Later on in the week a quorn steak was perhaps the most disappointing exercise in vegetarianism of the whole experiment. The principle letdown factor was that I bought two steaks in a quite sizable pack; my main line of thought was, 'well, even if it doesn't taste good, at least there's a lot of it'. Turns out the steak only took up half the pack. I'm not sure of the logic of that (unless it's to hoodwink us, the poor downtrodden consumers). It's especially bad when you consider all these environmental types warning us off meat consumption and whatnot. You'd hope Quorn, the alleged sensible alternative, would be setting a good example and not including lots of excess packaging. Anyhow the steak, like the sausages was as plain as a mouthful of the Sahara.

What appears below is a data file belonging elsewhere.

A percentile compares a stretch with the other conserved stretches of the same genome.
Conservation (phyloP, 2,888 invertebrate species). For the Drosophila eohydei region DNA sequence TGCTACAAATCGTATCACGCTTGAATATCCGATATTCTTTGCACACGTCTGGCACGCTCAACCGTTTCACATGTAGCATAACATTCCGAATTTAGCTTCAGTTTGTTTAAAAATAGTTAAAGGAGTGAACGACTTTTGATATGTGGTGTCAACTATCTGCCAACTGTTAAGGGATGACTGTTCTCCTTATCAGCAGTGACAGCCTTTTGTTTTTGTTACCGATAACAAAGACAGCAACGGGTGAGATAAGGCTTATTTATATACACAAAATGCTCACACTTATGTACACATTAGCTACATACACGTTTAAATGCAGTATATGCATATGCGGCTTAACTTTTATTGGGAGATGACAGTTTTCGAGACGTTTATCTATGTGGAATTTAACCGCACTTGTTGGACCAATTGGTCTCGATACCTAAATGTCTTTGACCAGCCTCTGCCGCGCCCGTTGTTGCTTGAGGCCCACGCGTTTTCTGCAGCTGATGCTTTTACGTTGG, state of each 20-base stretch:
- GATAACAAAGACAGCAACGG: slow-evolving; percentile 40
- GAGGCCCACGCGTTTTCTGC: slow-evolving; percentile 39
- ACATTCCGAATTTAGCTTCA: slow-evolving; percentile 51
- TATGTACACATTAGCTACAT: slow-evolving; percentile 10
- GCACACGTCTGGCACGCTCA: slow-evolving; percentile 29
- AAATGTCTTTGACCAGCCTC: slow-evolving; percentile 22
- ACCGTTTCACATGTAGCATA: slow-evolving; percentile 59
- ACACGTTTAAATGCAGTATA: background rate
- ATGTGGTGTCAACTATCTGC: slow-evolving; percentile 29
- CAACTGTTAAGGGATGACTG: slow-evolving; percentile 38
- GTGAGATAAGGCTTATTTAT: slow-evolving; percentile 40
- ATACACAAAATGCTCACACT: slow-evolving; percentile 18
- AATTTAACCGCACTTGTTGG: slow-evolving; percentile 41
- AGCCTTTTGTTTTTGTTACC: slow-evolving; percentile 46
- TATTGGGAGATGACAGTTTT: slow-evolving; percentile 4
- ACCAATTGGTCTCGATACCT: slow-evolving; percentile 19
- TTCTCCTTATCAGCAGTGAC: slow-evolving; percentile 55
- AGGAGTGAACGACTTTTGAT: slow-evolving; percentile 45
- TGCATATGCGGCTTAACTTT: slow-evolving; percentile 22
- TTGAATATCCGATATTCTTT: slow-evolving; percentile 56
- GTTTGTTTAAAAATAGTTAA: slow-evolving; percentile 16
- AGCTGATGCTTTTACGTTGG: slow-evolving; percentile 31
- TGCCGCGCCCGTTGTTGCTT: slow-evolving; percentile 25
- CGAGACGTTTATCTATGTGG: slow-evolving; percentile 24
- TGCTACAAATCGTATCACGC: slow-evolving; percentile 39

The only real triumph of my dabbling in vegetarianism was the discovery of Quinoa (pronounced Keen-wah apparently, I'm not sure why). Personally, I like cous-cous a lot, but i have one big problem with it; and that's the fact that it's just semolina shaped into a grain like shape. A blatant fraud basically. Quinoa, however, tastes just like cous-cous but actually is a grain. It also, unlike many grains, contains a balanced set of most of the essential amino acids you'd want to make the proteins your body needs, making it an ideal component of many vegi meals. The pre-history Native Americans hanging around the Andes were big fans apparently and that's a good enough recommendation for me.